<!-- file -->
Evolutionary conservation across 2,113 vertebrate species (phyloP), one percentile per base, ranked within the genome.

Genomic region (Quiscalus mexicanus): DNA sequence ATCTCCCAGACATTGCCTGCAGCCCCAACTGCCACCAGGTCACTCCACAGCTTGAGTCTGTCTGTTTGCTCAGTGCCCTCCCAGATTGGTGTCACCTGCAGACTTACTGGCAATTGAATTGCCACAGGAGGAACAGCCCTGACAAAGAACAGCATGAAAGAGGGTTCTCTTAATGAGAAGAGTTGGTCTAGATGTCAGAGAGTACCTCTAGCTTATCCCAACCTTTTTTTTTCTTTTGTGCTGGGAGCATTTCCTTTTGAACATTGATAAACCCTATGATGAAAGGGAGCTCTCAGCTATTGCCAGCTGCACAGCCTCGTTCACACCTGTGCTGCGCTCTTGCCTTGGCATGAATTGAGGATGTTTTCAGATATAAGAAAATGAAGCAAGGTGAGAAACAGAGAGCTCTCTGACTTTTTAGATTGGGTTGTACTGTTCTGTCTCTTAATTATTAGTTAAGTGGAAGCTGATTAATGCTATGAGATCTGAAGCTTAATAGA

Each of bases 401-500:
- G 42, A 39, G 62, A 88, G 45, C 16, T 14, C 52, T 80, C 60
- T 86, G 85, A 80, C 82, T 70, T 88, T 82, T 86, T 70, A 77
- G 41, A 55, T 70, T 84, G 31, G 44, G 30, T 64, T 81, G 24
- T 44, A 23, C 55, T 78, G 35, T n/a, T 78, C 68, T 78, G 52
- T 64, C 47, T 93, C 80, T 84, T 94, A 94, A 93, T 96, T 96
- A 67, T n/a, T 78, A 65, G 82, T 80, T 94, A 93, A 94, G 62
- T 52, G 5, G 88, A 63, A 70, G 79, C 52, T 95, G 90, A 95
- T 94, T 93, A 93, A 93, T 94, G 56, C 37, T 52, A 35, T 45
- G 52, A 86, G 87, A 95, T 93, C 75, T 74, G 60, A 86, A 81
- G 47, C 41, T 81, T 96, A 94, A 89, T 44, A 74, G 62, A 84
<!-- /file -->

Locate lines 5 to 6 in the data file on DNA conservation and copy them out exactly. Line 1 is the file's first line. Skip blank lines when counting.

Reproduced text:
- T 86, G 85, A 80, C 82, T 70, T 88, T 82, T 86, T 70, A 77
- G 41, A 55, T 70, T 84, G 31, G 44, G 30, T 64, T 81, G 24